Commissioner David Sullivan, noting that temperature checks have ceased at the library and Tax Collector's Office, suggested ending them at the county's Government Services Building as well.
With over 25% of the county's population vaccinated for COVID-19, the county library and Tax Collector's Office have halted temperature checks at their entrances, and County Commissioner David Sullivan has proposed ending them at the county Government Services Building on State Road 100 as well.
"At some point we have to start working our way back to normalcy. ... The temperature check seems to be a burden to people who have to do their job, and it slows things down."
— DAVID SULLIVAN, county commissioner
"I totally agree that the masks, social distancing should remain in place," he said at a March 16 commission meeting, "but we already now — with the Tax Collector's Office and the library — have stopped doing the temperature checks." He noted that temperature readings indicating a fever have been rare.
"To have everybody checked for temperature coming in and out, I would think we're at the point, based on statistics, where it's not an effective measure," he said. "And I think we can make things a little bit easier to, at some point, remove that temperature check — I would hope maybe by the end of the month."
The Government Services Building is the center of the county government's administration and also houses the administration of Flagler Schools. The main entry area is usually staffed with an employee or a contracted guard who checks entrants' temperature and issues person a wrist band as they walk in. The process sometimes causes short lines.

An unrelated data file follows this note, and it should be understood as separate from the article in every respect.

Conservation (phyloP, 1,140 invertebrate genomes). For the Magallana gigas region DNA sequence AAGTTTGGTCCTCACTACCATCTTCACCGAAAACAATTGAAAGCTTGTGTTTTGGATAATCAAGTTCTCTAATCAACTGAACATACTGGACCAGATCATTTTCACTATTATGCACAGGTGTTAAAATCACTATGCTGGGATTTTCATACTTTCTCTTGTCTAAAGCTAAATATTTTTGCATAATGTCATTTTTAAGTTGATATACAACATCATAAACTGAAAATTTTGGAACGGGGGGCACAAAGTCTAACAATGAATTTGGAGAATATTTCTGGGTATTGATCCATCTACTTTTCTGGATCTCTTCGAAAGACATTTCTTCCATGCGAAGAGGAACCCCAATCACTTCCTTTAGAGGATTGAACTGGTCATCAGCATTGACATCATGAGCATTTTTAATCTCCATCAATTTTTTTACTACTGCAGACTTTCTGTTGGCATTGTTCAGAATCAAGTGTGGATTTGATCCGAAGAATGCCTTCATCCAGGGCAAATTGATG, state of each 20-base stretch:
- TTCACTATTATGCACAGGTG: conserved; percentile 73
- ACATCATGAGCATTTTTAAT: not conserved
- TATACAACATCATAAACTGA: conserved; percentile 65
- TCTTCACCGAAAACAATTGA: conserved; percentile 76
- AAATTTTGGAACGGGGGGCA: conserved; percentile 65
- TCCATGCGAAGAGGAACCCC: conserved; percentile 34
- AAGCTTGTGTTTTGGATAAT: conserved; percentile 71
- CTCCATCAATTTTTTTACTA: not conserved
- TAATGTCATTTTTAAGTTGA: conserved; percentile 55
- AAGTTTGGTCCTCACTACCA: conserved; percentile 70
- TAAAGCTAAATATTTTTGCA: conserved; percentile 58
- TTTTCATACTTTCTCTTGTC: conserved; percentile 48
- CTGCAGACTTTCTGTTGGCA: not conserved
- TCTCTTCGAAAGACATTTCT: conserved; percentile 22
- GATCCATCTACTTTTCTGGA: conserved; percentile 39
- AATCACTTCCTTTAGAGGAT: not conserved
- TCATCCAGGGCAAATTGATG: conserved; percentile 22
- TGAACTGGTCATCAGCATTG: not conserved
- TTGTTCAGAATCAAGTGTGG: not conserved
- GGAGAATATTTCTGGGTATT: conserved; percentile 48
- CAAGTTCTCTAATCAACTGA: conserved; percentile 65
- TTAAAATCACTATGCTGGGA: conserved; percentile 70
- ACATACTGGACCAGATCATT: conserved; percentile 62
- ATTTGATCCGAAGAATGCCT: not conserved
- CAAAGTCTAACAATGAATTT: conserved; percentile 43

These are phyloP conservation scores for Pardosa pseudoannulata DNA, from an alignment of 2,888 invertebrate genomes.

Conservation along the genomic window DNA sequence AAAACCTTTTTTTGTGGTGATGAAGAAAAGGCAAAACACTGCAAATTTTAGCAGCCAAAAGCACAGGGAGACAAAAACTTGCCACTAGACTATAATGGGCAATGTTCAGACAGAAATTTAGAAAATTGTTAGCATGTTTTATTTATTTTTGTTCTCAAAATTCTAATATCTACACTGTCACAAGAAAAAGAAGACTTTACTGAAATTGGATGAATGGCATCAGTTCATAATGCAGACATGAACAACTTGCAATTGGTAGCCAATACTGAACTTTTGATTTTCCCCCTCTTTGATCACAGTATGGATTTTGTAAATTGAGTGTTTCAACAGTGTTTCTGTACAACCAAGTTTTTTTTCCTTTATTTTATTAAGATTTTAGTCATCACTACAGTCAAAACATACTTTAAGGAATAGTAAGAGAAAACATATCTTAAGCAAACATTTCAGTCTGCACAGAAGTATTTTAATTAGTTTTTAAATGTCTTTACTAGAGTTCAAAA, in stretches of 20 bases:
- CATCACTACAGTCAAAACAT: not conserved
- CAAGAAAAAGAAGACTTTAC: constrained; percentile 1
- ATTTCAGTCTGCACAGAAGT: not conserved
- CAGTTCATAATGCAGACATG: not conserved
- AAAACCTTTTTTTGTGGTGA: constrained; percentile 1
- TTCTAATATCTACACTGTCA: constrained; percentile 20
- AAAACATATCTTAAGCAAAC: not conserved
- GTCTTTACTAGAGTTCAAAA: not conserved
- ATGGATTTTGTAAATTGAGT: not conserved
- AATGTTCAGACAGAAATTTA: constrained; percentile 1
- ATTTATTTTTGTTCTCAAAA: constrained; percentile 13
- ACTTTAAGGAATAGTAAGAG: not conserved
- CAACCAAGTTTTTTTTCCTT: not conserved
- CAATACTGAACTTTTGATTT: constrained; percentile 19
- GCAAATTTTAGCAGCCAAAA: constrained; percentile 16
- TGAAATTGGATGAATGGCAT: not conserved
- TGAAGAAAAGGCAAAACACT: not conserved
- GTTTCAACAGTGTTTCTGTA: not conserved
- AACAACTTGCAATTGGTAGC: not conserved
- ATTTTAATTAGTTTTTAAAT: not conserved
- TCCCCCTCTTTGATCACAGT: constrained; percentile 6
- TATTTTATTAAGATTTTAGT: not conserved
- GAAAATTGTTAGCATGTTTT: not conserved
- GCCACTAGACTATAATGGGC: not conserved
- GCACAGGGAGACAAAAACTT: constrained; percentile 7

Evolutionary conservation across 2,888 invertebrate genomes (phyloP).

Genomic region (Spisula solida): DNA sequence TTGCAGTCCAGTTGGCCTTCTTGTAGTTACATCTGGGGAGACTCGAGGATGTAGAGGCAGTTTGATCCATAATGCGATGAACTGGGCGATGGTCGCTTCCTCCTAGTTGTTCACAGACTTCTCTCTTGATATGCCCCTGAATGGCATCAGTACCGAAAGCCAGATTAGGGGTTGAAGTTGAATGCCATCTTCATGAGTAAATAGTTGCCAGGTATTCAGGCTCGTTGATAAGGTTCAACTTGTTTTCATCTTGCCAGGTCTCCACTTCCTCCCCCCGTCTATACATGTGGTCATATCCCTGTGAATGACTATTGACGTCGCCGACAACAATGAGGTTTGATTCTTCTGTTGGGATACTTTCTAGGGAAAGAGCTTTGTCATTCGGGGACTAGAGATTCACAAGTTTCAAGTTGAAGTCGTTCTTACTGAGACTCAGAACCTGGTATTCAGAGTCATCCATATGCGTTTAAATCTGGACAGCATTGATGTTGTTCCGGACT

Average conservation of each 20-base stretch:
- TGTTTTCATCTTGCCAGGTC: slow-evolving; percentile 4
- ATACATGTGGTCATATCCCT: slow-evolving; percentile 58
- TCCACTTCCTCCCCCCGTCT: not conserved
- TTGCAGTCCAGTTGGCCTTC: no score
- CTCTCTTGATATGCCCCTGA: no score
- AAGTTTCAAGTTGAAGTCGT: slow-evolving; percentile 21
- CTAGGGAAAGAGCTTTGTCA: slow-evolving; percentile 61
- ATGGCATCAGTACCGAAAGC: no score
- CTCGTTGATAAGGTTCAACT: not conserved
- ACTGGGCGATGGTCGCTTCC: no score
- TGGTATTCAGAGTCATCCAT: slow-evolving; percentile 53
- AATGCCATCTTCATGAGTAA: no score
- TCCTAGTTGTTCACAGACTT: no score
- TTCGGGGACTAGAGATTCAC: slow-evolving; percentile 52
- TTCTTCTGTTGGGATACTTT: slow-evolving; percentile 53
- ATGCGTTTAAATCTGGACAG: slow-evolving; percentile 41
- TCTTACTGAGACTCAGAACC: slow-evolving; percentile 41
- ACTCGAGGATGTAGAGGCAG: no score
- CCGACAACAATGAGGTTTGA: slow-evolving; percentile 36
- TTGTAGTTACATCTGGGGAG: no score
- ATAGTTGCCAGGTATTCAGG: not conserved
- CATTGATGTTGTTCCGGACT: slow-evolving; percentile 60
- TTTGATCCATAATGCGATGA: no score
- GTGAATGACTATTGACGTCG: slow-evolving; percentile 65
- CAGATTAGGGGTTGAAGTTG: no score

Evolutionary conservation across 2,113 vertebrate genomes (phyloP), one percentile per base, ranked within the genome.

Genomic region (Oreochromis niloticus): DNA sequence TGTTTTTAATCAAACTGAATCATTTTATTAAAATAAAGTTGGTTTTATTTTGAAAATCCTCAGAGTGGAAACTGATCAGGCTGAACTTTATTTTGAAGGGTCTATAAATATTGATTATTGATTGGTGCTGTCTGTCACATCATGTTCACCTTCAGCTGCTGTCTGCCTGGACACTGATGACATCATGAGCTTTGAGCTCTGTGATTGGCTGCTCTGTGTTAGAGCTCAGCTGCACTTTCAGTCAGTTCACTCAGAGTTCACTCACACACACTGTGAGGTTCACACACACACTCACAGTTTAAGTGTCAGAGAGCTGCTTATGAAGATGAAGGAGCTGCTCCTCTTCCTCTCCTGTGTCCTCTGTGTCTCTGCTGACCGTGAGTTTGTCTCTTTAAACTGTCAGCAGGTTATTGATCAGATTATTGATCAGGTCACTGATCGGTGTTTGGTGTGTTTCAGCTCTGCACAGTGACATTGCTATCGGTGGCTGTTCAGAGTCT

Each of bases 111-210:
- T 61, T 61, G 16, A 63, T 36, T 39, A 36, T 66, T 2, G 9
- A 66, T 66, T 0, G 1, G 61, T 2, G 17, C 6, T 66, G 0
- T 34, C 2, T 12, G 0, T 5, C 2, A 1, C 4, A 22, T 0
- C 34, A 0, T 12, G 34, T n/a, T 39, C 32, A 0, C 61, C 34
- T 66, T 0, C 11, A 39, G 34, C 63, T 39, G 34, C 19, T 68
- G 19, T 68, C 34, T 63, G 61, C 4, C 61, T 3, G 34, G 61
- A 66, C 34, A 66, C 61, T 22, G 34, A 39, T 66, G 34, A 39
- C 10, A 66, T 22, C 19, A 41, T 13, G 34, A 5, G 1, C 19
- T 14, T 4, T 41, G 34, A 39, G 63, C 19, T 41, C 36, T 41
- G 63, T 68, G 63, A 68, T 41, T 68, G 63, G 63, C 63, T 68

County Administrator Jerry Cameron told the commission that as far as he was aware, there have been no people flagged for a high temperature at the Government Services Building's back entrance, and three flagged at its front entrance, in the last year.
He called on the county's emergency Management director, Jonathan Lord, for more information.
"With the CDC guidance, the temperature check is still one of the tools they list ... to help limit spreading in the workplace," Lord said. "However, I will be the first to admit — and I've even spoken with the Health Department about it — it's probably the least effective of the tools, because temperature is not the best indicator of whether someone has COVID-19 or not."
Emergency Management had spoken with the county's constitutional officers about whether to cease temperature checks at their facilities, Lord said.
Most didn't object to stopping the checks. One wanted them to stay in place.
"Another," Lord said, "shared really good language which I kind of liked, which was, 'It's not bothering anybody; why change it now?'"
Lord suggested making the determination building-by-building.
"However, I think the temperature check does provide your staff, as well as the constitutional officers' staff, with a little bit more psychological comfort working inside of one of your facilities," he added. "Just an anecdote from just talking to folks is they just feel more comfortable because that's happened. But as I shared also, it is the least effective of the tools that the CDC recommends."
Sullivan said removing the checks would be a way of showing that the county's been responding to the virus effectively.
"At some point we have to start working our way back to normalcy, and to me the temperature check is one of the minimum things that can be done to just show that progress is being made, and the county is doing a good job," Sullivan said. "... I just want to start to look hard at what we're doing to make people feel good, as opposed to what is really effective. I'm not saying anything about the masks. I'm just saying the temperature check seems to be a burden to people who have to do their job, and it slows things down."
Commissioners did not make a decision on Sullivan's proposal at the meeting.